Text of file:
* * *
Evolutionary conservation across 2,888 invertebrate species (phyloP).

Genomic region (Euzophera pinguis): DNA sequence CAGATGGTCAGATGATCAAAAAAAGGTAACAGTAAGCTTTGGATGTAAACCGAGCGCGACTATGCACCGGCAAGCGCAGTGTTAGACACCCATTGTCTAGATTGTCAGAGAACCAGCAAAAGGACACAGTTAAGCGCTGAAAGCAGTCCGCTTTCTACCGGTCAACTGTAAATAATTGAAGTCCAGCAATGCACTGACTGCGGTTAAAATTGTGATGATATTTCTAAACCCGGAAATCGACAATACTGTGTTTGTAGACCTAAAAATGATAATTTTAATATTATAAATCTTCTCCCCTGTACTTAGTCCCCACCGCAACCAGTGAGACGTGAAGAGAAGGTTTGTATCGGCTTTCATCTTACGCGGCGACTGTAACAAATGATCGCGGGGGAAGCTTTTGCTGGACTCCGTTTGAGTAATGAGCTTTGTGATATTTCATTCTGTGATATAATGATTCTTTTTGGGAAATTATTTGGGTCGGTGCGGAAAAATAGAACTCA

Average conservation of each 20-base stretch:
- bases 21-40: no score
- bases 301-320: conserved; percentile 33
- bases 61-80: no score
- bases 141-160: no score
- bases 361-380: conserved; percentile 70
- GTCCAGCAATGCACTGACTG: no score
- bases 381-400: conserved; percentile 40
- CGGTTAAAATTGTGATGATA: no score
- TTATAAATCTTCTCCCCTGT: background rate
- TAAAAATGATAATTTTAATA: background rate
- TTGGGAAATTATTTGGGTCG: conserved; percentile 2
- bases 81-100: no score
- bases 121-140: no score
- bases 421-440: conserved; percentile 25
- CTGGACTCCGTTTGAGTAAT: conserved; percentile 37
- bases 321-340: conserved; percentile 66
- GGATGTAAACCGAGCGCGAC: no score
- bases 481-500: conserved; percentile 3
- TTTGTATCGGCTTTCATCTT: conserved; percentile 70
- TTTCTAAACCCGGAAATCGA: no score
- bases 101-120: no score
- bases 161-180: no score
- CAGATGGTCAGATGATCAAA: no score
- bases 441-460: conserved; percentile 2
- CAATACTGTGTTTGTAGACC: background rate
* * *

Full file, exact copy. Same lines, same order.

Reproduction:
Evolutionary conservation across 2,888 invertebrate species (phyloP).

Genomic region (Euzophera pinguis): DNA sequence CAGATGGTCAGATGATCAAAAAAAGGTAACAGTAAGCTTTGGATGTAAACCGAGCGCGACTATGCACCGGCAAGCGCAGTGTTAGACACCCATTGTCTAGATTGTCAGAGAACCAGCAAAAGGACACAGTTAAGCGCTGAAAGCAGTCCGCTTTCTACCGGTCAACTGTAAATAATTGAAGTCCAGCAATGCACTGACTGCGGTTAAAATTGTGATGATATTTCTAAACCCGGAAATCGACAATACTGTGTTTGTAGACCTAAAAATGATAATTTTAATATTATAAATCTTCTCCCCTGTACTTAGTCCCCACCGCAACCAGTGAGACGTGAAGAGAAGGTTTGTATCGGCTTTCATCTTACGCGGCGACTGTAACAAATGATCGCGGGGGAAGCTTTTGCTGGACTCCGTTTGAGTAATGAGCTTTGTGATATTTCATTCTGTGATATAATGATTCTTTTTGGGAAATTATTTGGGTCGGTGCGGAAAAATAGAACTCA

Average conservation of each 20-base stretch:
- bases 21-40: no score
- bases 301-320: conserved; percentile 33
- bases 61-80: no score
- bases 141-160: no score
- bases 361-380: conserved; percentile 70
- GTCCAGCAATGCACTGACTG: no score
- bases 381-400: conserved; percentile 40
- CGGTTAAAATTGTGATGATA: no score
- TTATAAATCTTCTCCCCTGT: background rate
- TAAAAATGATAATTTTAATA: background rate
- TTGGGAAATTATTTGGGTCG: conserved; percentile 2
- bases 81-100: no score
- bases 121-140: no score
- bases 421-440: conserved; percentile 25
- CTGGACTCCGTTTGAGTAAT: conserved; percentile 37
- bases 321-340: conserved; percentile 66
- GGATGTAAACCGAGCGCGAC: no score
- bases 481-500: conserved; percentile 3
- TTTGTATCGGCTTTCATCTT: conserved; percentile 70
- TTTCTAAACCCGGAAATCGA: no score
- bases 101-120: no score
- bases 161-180: no score
- CAGATGGTCAGATGATCAAA: no score
- bases 441-460: conserved; percentile 2
- CAATACTGTGTTTGTAGACC: background rate